It’s also about getting people to try things too. Someone can come to an event and be thinking of making a beetroot and chocolate cake, but have no idea what it tastes like. If another person has made one at the Cake Club events, you can taste and think, I can have a go at that. And people can swap ideas as well.

People do need to experiment, but I understand it can also be quite expensive to experiment if you make a cake and it doesn’t turn out right. People are on a budget and don’t want to waste any ingredients, which is why people often turn to recipes that they know will work.

 

What’s the most unusual flavour that you’ve tasted at a Clandestine Cake Club meeting?

There’s one that I’ve tasted twice and I’d have to say that it’s not a flavour that I’d go for, and that’s Tomato Soup Cake. It’s an acquired taste and I think if somewhere were to experiment with the recipe and get the right amount of tomato soup in, it could be quite good. But when you’re looking for cake and you think, well that looks like chocolate, but it doesn’t taste like chocolate, then it’s not one that I would recommend.

I think you do literally put a tin of tomato soup in it. You need to have strong batter to accommodate the soup. I’ve never actually made one because I just know it won’t get eaten. But if someone could condense that tomato soup flavour it could work. It’s a bit like cooking with rosewater; if you put too much in it tastes like bath water, but if it’s just right it works. I think the soup could also work if you made it into a savoury loaf.

 

What are your top 2 to 3 baking tips?

I would advise people to invest in an oven thermometer; they’re only around £5. I would use it every single time. Even if an oven is only 5 degrees out, it can make an awful lot of difference. People need to realise ovens are different. When a recipes says bake for 25 minutes, that is only an indication.  If you’re oven is hotter or cooler than that, the time will be different. There’s a risk when your oven is too hot that the cake could burn, but knowing this comes with experience and knowing your oven well.

I would also invest in some good quality baking tins. And to help stop the top of a cake turning too dark when it starts to look a bit brown, cover the cake tin with a bit of baking parchment when the cake is about cooked half way. It still rises, but keeps a little bit of steam in, and prevents the cake going too brown or burning. If you have a fan-assisted oven, the very thin baking parchment can blow away, but you can also buy reusable sheets that are a bit heavier (and washable).  And only open the oven door when the cake is half to three quarters baked or you’ll lose the heat.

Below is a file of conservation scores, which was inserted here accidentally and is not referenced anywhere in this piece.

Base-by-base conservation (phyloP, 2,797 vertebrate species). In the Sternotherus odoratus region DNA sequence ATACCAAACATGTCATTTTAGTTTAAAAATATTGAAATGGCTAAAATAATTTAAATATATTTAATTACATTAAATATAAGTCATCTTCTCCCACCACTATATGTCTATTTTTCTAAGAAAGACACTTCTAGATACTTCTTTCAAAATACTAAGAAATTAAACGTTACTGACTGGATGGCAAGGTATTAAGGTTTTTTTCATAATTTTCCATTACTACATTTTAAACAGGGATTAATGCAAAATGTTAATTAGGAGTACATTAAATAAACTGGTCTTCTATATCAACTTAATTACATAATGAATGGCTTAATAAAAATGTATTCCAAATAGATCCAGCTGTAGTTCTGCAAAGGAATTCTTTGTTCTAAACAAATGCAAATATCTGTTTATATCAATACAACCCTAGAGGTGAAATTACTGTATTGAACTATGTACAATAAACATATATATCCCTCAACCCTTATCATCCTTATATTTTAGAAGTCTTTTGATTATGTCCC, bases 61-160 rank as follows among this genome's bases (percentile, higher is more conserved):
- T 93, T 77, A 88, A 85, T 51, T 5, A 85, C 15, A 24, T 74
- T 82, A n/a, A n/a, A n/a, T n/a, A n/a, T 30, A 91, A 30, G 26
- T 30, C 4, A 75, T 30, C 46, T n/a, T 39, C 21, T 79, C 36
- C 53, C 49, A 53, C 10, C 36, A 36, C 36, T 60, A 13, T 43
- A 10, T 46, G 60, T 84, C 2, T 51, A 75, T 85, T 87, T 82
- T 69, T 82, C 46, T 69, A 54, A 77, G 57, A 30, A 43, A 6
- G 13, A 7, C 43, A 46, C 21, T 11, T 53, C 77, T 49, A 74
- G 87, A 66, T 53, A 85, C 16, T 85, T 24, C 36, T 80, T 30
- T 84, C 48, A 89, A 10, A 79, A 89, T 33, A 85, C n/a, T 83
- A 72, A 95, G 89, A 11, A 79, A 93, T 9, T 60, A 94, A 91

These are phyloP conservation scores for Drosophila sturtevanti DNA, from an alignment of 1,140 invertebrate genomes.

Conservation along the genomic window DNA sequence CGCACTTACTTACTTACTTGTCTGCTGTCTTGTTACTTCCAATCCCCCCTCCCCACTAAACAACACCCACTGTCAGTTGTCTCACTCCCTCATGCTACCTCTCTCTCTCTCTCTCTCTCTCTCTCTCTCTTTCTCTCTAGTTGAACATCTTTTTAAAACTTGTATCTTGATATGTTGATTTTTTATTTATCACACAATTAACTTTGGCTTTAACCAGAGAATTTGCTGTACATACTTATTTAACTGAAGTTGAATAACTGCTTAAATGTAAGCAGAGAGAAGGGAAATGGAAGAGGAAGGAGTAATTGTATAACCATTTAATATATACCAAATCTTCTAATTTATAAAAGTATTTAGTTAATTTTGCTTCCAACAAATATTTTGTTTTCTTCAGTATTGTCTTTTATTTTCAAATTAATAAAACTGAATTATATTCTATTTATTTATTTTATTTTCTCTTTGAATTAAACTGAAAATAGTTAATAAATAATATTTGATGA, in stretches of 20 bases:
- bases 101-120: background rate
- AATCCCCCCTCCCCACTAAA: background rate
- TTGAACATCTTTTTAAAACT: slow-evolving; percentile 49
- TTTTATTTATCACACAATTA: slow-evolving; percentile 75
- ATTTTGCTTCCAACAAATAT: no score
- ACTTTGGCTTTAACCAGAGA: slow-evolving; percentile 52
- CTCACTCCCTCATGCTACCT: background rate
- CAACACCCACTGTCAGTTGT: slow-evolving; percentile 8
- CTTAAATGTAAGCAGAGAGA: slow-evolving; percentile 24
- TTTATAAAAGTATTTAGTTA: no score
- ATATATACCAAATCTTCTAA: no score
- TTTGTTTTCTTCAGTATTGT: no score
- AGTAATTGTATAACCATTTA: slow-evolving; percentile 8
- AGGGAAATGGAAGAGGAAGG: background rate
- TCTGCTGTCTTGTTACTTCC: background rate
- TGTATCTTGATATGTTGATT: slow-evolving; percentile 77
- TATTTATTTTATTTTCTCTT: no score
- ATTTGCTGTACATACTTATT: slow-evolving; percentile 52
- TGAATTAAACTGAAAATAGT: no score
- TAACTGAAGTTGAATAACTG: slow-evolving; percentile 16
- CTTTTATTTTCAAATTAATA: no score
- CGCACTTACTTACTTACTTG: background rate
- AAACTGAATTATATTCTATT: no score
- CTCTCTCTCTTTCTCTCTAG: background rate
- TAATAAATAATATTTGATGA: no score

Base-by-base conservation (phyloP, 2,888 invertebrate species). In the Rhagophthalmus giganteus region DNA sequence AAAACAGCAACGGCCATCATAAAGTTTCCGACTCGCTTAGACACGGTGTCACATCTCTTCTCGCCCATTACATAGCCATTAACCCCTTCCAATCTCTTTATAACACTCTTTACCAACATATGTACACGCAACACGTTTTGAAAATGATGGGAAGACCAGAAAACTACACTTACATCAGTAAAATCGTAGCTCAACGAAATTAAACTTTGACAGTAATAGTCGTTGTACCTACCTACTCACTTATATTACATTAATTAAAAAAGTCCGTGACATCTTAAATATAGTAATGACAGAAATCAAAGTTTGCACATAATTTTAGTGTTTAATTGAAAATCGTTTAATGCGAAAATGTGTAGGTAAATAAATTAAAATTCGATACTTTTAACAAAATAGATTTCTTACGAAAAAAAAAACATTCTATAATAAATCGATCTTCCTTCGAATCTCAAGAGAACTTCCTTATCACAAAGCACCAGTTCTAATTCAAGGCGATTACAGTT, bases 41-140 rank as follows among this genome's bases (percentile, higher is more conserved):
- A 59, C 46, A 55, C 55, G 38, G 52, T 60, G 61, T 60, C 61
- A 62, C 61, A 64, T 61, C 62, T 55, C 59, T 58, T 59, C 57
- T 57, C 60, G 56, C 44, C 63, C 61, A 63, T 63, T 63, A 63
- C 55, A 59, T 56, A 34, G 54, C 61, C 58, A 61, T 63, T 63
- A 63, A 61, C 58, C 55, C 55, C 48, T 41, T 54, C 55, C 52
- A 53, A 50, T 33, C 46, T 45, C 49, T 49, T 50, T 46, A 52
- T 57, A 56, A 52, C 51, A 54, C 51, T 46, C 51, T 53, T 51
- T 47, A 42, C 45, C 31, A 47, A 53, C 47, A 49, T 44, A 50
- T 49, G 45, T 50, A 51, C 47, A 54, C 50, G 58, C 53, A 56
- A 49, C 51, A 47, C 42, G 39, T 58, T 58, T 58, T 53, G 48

What food or baking trends are you most interested in?

There’s a lot of talk about sugar substitutes, which I don’t use. Artificial sugar is by its very nature artificial; it doesn’t taste good. I think if you’re going to have a slice of cake, have a slice of cake. If you go to a Cake Club event, it’s only once a month. I’ve found that even when you reduce fat it takes a lot of the flavour away. For healthier eating, just have a finger slice, and go out and run or walk a bit. Life’s a bit too short not to have a slice of cake every once in a while!

There’s a lot of talk about healthy eating. One of the ways to get health into a cake is to add vegetables. We all say yum to a carrot cake, but when you mention beetroot, courgettes and parsnips to some people, they think “Crikey!”. But it’s no different from a carrot cake and you don’t really taste the courgettes or parsnips, or even the beetroot to some extent. You know there’s a texture there and adding the spices and other flavours enhances it. So although you’re eating some sugar, there’ll still be some amount of vegetables in there, whether you use them grated or cooked.